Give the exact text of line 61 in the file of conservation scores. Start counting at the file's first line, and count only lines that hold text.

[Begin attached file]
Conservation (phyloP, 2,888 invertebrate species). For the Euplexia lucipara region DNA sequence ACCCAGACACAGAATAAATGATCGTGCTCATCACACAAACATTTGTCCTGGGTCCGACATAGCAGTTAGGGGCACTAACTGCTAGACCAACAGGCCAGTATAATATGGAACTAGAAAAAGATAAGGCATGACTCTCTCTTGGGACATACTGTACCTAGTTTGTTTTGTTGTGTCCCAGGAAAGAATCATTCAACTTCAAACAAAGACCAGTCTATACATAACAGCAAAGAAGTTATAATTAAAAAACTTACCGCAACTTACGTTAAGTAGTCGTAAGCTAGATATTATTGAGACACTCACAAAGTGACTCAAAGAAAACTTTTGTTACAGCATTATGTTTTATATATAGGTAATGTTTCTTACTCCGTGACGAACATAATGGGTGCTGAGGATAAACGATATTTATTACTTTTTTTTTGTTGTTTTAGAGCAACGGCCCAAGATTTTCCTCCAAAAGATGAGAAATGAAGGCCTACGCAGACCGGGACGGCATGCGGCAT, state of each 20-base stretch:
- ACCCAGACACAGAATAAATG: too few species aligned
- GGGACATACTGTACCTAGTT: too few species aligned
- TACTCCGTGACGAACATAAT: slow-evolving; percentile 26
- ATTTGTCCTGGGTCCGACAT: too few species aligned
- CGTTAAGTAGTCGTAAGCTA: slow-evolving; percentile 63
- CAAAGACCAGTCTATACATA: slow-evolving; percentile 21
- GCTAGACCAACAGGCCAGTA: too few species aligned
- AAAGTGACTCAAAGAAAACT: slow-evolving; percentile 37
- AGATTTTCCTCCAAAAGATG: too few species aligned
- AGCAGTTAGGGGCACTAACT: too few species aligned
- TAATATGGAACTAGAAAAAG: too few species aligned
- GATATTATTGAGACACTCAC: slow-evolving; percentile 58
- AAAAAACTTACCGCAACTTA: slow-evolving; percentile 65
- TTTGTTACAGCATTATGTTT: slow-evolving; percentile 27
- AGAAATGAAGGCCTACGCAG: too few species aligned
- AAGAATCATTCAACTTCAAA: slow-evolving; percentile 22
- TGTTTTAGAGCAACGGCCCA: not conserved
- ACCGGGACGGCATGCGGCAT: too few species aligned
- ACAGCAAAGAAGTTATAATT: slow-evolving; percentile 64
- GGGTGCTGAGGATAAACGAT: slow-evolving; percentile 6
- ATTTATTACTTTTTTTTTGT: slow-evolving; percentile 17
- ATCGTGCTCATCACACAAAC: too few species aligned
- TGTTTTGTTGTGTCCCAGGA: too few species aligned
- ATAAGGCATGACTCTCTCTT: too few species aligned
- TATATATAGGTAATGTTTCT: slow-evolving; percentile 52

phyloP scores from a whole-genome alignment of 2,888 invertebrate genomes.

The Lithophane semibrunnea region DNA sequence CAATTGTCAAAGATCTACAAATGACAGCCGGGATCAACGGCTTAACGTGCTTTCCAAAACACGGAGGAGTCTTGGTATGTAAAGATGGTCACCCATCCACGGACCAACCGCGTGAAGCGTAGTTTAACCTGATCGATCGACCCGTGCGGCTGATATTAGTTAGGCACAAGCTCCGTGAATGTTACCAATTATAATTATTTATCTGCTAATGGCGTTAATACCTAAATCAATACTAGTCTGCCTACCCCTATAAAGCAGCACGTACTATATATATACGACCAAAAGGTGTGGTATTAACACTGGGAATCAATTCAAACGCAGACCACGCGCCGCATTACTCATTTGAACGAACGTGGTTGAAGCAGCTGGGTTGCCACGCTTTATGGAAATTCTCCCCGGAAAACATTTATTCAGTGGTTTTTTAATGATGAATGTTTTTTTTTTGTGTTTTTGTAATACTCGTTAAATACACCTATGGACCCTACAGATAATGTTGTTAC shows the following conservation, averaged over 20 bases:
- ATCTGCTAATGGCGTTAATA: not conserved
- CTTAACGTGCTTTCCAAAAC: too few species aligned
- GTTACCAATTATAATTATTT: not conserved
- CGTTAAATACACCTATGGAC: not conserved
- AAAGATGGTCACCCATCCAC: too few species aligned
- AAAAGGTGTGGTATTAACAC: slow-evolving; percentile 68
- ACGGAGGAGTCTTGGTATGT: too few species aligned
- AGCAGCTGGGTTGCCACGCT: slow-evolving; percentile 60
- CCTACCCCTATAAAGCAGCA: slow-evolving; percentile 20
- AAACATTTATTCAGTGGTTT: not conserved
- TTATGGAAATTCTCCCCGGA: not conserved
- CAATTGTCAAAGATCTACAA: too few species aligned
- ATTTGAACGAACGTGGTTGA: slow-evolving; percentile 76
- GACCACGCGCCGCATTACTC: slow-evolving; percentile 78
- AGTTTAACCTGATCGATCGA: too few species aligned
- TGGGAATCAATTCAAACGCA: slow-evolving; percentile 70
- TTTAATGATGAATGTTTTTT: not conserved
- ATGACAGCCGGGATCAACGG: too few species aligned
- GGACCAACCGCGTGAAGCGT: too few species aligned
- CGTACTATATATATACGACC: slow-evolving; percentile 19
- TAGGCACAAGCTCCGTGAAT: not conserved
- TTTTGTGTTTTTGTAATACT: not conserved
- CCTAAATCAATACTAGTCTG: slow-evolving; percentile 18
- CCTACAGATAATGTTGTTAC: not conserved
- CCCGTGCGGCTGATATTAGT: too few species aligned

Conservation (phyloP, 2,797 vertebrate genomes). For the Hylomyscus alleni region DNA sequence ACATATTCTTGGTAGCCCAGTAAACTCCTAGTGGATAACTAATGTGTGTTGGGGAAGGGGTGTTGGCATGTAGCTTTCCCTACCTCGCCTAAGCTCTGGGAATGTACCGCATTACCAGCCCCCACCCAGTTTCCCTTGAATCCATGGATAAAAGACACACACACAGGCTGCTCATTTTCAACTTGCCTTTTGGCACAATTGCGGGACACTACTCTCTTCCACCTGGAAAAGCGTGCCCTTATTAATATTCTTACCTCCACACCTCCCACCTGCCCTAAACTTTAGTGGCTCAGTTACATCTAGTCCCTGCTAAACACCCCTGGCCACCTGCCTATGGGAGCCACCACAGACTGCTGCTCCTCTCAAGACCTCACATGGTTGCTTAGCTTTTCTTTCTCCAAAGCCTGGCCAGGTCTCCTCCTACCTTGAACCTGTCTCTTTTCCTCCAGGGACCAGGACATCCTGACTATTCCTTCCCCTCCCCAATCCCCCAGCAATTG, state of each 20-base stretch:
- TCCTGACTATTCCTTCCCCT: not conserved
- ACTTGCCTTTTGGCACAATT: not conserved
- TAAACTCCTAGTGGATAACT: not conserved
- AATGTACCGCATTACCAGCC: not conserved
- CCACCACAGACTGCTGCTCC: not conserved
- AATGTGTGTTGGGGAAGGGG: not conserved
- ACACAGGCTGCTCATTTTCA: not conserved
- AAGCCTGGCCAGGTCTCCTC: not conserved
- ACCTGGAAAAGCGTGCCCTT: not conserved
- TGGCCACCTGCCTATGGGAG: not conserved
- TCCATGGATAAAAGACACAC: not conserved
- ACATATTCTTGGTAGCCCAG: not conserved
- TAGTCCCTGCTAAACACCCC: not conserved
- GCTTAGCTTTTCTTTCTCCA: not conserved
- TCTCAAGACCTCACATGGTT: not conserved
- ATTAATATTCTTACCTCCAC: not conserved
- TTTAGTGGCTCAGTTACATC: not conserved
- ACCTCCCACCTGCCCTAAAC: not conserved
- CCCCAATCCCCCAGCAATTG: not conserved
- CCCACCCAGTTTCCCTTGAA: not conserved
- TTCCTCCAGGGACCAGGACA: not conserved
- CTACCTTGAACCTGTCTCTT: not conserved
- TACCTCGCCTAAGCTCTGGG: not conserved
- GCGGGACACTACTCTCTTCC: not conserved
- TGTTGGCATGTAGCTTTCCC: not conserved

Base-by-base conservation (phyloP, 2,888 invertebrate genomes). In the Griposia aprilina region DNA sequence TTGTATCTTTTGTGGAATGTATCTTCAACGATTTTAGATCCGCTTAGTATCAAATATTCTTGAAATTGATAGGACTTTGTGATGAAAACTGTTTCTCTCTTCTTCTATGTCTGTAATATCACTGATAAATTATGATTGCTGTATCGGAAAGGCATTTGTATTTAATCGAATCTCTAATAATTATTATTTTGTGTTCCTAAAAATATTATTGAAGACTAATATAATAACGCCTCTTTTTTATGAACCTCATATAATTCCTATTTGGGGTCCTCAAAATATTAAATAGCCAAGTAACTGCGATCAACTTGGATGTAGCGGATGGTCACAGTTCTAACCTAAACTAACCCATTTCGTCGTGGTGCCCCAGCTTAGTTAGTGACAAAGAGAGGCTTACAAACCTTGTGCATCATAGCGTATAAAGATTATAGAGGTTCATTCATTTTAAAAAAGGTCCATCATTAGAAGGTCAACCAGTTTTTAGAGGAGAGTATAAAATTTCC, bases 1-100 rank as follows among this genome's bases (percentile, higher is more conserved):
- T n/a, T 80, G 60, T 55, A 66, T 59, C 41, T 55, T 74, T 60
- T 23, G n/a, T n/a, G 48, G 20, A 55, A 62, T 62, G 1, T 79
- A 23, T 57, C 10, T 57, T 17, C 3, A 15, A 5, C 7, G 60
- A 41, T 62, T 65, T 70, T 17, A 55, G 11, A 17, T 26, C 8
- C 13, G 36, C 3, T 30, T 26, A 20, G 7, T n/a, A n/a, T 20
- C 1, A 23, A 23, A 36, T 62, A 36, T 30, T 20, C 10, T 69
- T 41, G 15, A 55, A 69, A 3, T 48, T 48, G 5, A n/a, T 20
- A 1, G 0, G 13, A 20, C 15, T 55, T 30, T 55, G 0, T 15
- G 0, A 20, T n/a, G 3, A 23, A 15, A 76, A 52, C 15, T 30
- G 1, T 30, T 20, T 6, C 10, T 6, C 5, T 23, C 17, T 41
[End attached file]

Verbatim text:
- ACACAGGCTGCTCATTTTCA: not conserved